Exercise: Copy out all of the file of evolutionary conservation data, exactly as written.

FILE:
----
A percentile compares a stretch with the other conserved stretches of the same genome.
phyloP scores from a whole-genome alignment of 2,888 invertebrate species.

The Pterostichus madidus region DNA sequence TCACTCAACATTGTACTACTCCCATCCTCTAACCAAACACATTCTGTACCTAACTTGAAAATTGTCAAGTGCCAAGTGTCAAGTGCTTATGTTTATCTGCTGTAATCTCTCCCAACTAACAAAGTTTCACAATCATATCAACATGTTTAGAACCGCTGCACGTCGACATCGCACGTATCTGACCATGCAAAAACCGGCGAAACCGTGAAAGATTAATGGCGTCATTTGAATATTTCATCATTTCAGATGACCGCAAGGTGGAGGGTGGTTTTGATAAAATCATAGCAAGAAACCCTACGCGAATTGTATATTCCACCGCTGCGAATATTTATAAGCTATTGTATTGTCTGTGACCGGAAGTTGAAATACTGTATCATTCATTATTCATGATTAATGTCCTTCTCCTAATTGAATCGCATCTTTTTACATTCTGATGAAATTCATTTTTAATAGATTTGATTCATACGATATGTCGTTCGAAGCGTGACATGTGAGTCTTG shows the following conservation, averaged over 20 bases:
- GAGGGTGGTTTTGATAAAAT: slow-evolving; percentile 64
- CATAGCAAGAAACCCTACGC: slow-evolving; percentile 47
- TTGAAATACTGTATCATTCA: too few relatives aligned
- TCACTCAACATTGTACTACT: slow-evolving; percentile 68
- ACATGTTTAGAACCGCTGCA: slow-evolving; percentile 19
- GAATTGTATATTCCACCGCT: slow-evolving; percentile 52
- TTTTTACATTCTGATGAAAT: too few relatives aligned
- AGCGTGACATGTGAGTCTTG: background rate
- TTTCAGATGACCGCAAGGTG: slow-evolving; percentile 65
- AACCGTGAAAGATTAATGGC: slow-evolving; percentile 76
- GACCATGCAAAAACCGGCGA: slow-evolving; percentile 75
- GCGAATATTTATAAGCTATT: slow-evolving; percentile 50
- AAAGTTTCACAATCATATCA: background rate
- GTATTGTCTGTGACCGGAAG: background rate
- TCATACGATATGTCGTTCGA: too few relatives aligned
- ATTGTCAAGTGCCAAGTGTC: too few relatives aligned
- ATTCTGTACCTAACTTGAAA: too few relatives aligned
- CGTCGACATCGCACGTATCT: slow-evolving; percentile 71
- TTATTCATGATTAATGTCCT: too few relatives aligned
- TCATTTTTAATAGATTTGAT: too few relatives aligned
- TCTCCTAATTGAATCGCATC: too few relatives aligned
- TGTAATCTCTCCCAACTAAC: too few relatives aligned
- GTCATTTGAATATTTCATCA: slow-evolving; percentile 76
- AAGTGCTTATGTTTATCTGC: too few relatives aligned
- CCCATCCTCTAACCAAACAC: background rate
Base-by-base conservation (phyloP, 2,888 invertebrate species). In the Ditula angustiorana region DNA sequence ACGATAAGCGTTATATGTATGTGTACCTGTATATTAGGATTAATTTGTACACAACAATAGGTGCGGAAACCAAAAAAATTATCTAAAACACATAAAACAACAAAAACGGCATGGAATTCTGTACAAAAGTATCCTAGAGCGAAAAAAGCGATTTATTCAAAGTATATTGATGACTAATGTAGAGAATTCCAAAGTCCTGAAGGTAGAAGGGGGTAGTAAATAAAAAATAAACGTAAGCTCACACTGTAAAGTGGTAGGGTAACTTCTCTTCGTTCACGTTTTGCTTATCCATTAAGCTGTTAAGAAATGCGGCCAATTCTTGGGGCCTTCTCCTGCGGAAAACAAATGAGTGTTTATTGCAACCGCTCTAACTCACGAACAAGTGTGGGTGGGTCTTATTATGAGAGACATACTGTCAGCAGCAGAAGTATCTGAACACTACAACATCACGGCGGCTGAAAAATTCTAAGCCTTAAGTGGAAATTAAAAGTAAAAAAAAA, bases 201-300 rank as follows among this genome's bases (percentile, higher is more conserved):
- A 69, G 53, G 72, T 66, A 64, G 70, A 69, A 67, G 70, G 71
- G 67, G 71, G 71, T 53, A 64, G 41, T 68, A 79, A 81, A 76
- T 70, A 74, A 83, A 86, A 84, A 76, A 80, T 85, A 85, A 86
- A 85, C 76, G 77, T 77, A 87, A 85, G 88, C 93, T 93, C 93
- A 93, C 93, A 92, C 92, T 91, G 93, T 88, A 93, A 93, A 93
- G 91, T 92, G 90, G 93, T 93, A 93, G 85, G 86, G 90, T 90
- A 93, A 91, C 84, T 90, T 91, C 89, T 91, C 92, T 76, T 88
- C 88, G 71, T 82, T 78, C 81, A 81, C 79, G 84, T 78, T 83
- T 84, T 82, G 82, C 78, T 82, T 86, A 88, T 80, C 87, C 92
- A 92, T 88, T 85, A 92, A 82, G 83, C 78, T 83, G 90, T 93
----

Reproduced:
A percentile compares a stretch with the other conserved stretches of the same genome.
phyloP scores from a whole-genome alignment of 2,888 invertebrate species.

The Pterostichus madidus region DNA sequence TCACTCAACATTGTACTACTCCCATCCTCTAACCAAACACATTCTGTACCTAACTTGAAAATTGTCAAGTGCCAAGTGTCAAGTGCTTATGTTTATCTGCTGTAATCTCTCCCAACTAACAAAGTTTCACAATCATATCAACATGTTTAGAACCGCTGCACGTCGACATCGCACGTATCTGACCATGCAAAAACCGGCGAAACCGTGAAAGATTAATGGCGTCATTTGAATATTTCATCATTTCAGATGACCGCAAGGTGGAGGGTGGTTTTGATAAAATCATAGCAAGAAACCCTACGCGAATTGTATATTCCACCGCTGCGAATATTTATAAGCTATTGTATTGTCTGTGACCGGAAGTTGAAATACTGTATCATTCATTATTCATGATTAATGTCCTTCTCCTAATTGAATCGCATCTTTTTACATTCTGATGAAATTCATTTTTAATAGATTTGATTCATACGATATGTCGTTCGAAGCGTGACATGTGAGTCTTG shows the following conservation, averaged over 20 bases:
- GAGGGTGGTTTTGATAAAAT: slow-evolving; percentile 64
- CATAGCAAGAAACCCTACGC: slow-evolving; percentile 47
- TTGAAATACTGTATCATTCA: too few relatives aligned
- TCACTCAACATTGTACTACT: slow-evolving; percentile 68
- ACATGTTTAGAACCGCTGCA: slow-evolving; percentile 19
- GAATTGTATATTCCACCGCT: slow-evolving; percentile 52
- TTTTTACATTCTGATGAAAT: too few relatives aligned
- AGCGTGACATGTGAGTCTTG: background rate
- TTTCAGATGACCGCAAGGTG: slow-evolving; percentile 65
- AACCGTGAAAGATTAATGGC: slow-evolving; percentile 76
- GACCATGCAAAAACCGGCGA: slow-evolving; percentile 75
- GCGAATATTTATAAGCTATT: slow-evolving; percentile 50
- AAAGTTTCACAATCATATCA: background rate
- GTATTGTCTGTGACCGGAAG: background rate
- TCATACGATATGTCGTTCGA: too few relatives aligned
- ATTGTCAAGTGCCAAGTGTC: too few relatives aligned
- ATTCTGTACCTAACTTGAAA: too few relatives aligned
- CGTCGACATCGCACGTATCT: slow-evolving; percentile 71
- TTATTCATGATTAATGTCCT: too few relatives aligned
- TCATTTTTAATAGATTTGAT: too few relatives aligned
- TCTCCTAATTGAATCGCATC: too few relatives aligned
- TGTAATCTCTCCCAACTAAC: too few relatives aligned
- GTCATTTGAATATTTCATCA: slow-evolving; percentile 76
- AAGTGCTTATGTTTATCTGC: too few relatives aligned
- CCCATCCTCTAACCAAACAC: background rate
Base-by-base conservation (phyloP, 2,888 invertebrate species). In the Ditula angustiorana region DNA sequence ACGATAAGCGTTATATGTATGTGTACCTGTATATTAGGATTAATTTGTACACAACAATAGGTGCGGAAACCAAAAAAATTATCTAAAACACATAAAACAACAAAAACGGCATGGAATTCTGTACAAAAGTATCCTAGAGCGAAAAAAGCGATTTATTCAAAGTATATTGATGACTAATGTAGAGAATTCCAAAGTCCTGAAGGTAGAAGGGGGTAGTAAATAAAAAATAAACGTAAGCTCACACTGTAAAGTGGTAGGGTAACTTCTCTTCGTTCACGTTTTGCTTATCCATTAAGCTGTTAAGAAATGCGGCCAATTCTTGGGGCCTTCTCCTGCGGAAAACAAATGAGTGTTTATTGCAACCGCTCTAACTCACGAACAAGTGTGGGTGGGTCTTATTATGAGAGACATACTGTCAGCAGCAGAAGTATCTGAACACTACAACATCACGGCGGCTGAAAAATTCTAAGCCTTAAGTGGAAATTAAAAGTAAAAAAAAA, bases 201-300 rank as follows among this genome's bases (percentile, higher is more conserved):
- A 69, G 53, G 72, T 66, A 64, G 70, A 69, A 67, G 70, G 71
- G 67, G 71, G 71, T 53, A 64, G 41, T 68, A 79, A 81, A 76
- T 70, A 74, A 83, A 86, A 84, A 76, A 80, T 85, A 85, A 86
- A 85, C 76, G 77, T 77, A 87, A 85, G 88, C 93, T 93, C 93
- A 93, C 93, A 92, C 92, T 91, G 93, T 88, A 93, A 93, A 93
- G 91, T 92, G 90, G 93, T 93, A 93, G 85, G 86, G 90, T 90
- A 93, A 91, C 84, T 90, T 91, C 89, T 91, C 92, T 76, T 88
- C 88, G 71, T 82, T 78, C 81, A 81, C 79, G 84, T 78, T 83
- T 84, T 82, G 82, C 78, T 82, T 86, A 88, T 80, C 87, C 92
- A 92, T 88, T 85, A 92, A 82, G 83, C 78, T 83, G 90, T 93